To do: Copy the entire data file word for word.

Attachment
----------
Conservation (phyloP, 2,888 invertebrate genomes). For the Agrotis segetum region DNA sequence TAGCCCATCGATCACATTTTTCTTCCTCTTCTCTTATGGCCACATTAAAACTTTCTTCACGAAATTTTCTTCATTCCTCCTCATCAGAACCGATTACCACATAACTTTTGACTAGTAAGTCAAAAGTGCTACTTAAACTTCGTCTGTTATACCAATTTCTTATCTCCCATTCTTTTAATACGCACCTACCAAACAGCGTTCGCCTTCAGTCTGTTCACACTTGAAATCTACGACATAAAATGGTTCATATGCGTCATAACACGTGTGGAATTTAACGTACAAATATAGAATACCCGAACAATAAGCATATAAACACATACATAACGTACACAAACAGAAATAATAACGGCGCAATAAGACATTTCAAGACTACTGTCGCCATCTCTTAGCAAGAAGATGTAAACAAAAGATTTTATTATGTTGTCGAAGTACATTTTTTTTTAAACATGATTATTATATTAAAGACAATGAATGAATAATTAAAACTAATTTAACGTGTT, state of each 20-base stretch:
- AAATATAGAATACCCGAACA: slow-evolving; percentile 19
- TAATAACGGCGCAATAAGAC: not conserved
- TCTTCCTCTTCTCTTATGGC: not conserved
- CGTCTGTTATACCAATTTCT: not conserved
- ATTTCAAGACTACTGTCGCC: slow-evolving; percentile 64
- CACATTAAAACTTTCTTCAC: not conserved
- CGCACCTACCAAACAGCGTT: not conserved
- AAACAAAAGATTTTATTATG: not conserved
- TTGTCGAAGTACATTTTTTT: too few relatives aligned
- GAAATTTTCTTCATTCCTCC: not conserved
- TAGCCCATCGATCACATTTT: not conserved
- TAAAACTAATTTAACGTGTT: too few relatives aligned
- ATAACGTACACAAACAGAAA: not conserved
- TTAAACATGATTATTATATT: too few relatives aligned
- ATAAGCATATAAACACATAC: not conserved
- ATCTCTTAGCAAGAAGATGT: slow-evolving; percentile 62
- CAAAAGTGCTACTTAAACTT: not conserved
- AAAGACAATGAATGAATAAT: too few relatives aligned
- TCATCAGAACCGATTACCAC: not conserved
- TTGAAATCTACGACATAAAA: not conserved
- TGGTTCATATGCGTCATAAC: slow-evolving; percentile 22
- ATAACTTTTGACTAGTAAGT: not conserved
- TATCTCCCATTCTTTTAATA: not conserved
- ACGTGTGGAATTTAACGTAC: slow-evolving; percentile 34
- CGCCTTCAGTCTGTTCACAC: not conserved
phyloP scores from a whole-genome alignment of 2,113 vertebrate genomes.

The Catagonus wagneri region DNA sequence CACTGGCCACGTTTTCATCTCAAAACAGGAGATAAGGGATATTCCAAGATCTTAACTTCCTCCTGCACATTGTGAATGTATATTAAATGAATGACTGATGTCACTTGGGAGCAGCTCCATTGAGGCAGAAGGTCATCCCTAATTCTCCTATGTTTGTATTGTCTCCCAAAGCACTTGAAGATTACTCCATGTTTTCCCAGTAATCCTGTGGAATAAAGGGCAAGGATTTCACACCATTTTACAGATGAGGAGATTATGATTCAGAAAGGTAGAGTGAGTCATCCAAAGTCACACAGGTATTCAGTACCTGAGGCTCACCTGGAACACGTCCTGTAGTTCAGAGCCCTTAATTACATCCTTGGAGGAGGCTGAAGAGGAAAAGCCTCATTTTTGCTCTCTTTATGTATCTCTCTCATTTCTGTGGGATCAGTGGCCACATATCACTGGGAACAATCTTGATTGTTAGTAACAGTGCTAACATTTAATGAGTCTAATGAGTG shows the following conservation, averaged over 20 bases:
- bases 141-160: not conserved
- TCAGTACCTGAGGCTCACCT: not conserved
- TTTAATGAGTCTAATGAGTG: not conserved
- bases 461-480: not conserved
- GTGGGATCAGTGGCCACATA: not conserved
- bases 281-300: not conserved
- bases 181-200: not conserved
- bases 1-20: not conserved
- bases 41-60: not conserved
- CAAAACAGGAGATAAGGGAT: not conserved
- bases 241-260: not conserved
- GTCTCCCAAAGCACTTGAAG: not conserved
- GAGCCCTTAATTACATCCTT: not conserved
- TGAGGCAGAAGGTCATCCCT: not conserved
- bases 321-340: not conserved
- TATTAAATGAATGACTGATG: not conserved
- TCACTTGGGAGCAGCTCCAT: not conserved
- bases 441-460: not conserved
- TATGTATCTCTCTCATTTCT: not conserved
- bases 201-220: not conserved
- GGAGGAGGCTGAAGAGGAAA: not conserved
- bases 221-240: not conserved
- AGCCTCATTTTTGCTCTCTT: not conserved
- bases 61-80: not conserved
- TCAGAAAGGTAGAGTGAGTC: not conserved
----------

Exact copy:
Conservation (phyloP, 2,888 invertebrate genomes). For the Agrotis segetum region DNA sequence TAGCCCATCGATCACATTTTTCTTCCTCTTCTCTTATGGCCACATTAAAACTTTCTTCACGAAATTTTCTTCATTCCTCCTCATCAGAACCGATTACCACATAACTTTTGACTAGTAAGTCAAAAGTGCTACTTAAACTTCGTCTGTTATACCAATTTCTTATCTCCCATTCTTTTAATACGCACCTACCAAACAGCGTTCGCCTTCAGTCTGTTCACACTTGAAATCTACGACATAAAATGGTTCATATGCGTCATAACACGTGTGGAATTTAACGTACAAATATAGAATACCCGAACAATAAGCATATAAACACATACATAACGTACACAAACAGAAATAATAACGGCGCAATAAGACATTTCAAGACTACTGTCGCCATCTCTTAGCAAGAAGATGTAAACAAAAGATTTTATTATGTTGTCGAAGTACATTTTTTTTTAAACATGATTATTATATTAAAGACAATGAATGAATAATTAAAACTAATTTAACGTGTT, state of each 20-base stretch:
- AAATATAGAATACCCGAACA: slow-evolving; percentile 19
- TAATAACGGCGCAATAAGAC: not conserved
- TCTTCCTCTTCTCTTATGGC: not conserved
- CGTCTGTTATACCAATTTCT: not conserved
- ATTTCAAGACTACTGTCGCC: slow-evolving; percentile 64
- CACATTAAAACTTTCTTCAC: not conserved
- CGCACCTACCAAACAGCGTT: not conserved
- AAACAAAAGATTTTATTATG: not conserved
- TTGTCGAAGTACATTTTTTT: too few relatives aligned
- GAAATTTTCTTCATTCCTCC: not conserved
- TAGCCCATCGATCACATTTT: not conserved
- TAAAACTAATTTAACGTGTT: too few relatives aligned
- ATAACGTACACAAACAGAAA: not conserved
- TTAAACATGATTATTATATT: too few relatives aligned
- ATAAGCATATAAACACATAC: not conserved
- ATCTCTTAGCAAGAAGATGT: slow-evolving; percentile 62
- CAAAAGTGCTACTTAAACTT: not conserved
- AAAGACAATGAATGAATAAT: too few relatives aligned
- TCATCAGAACCGATTACCAC: not conserved
- TTGAAATCTACGACATAAAA: not conserved
- TGGTTCATATGCGTCATAAC: slow-evolving; percentile 22
- ATAACTTTTGACTAGTAAGT: not conserved
- TATCTCCCATTCTTTTAATA: not conserved
- ACGTGTGGAATTTAACGTAC: slow-evolving; percentile 34
- CGCCTTCAGTCTGTTCACAC: not conserved
phyloP scores from a whole-genome alignment of 2,113 vertebrate genomes.

The Catagonus wagneri region DNA sequence CACTGGCCACGTTTTCATCTCAAAACAGGAGATAAGGGATATTCCAAGATCTTAACTTCCTCCTGCACATTGTGAATGTATATTAAATGAATGACTGATGTCACTTGGGAGCAGCTCCATTGAGGCAGAAGGTCATCCCTAATTCTCCTATGTTTGTATTGTCTCCCAAAGCACTTGAAGATTACTCCATGTTTTCCCAGTAATCCTGTGGAATAAAGGGCAAGGATTTCACACCATTTTACAGATGAGGAGATTATGATTCAGAAAGGTAGAGTGAGTCATCCAAAGTCACACAGGTATTCAGTACCTGAGGCTCACCTGGAACACGTCCTGTAGTTCAGAGCCCTTAATTACATCCTTGGAGGAGGCTGAAGAGGAAAAGCCTCATTTTTGCTCTCTTTATGTATCTCTCTCATTTCTGTGGGATCAGTGGCCACATATCACTGGGAACAATCTTGATTGTTAGTAACAGTGCTAACATTTAATGAGTCTAATGAGTG shows the following conservation, averaged over 20 bases:
- bases 141-160: not conserved
- TCAGTACCTGAGGCTCACCT: not conserved
- TTTAATGAGTCTAATGAGTG: not conserved
- bases 461-480: not conserved
- GTGGGATCAGTGGCCACATA: not conserved
- bases 281-300: not conserved
- bases 181-200: not conserved
- bases 1-20: not conserved
- bases 41-60: not conserved
- CAAAACAGGAGATAAGGGAT: not conserved
- bases 241-260: not conserved
- GTCTCCCAAAGCACTTGAAG: not conserved
- GAGCCCTTAATTACATCCTT: not conserved
- TGAGGCAGAAGGTCATCCCT: not conserved
- bases 321-340: not conserved
- TATTAAATGAATGACTGATG: not conserved
- TCACTTGGGAGCAGCTCCAT: not conserved
- bases 441-460: not conserved
- TATGTATCTCTCTCATTTCT: not conserved
- bases 201-220: not conserved
- GGAGGAGGCTGAAGAGGAAA: not conserved
- bases 221-240: not conserved
- AGCCTCATTTTTGCTCTCTT: not conserved
- bases 61-80: not conserved
- TCAGAAAGGTAGAGTGAGTC: not conserved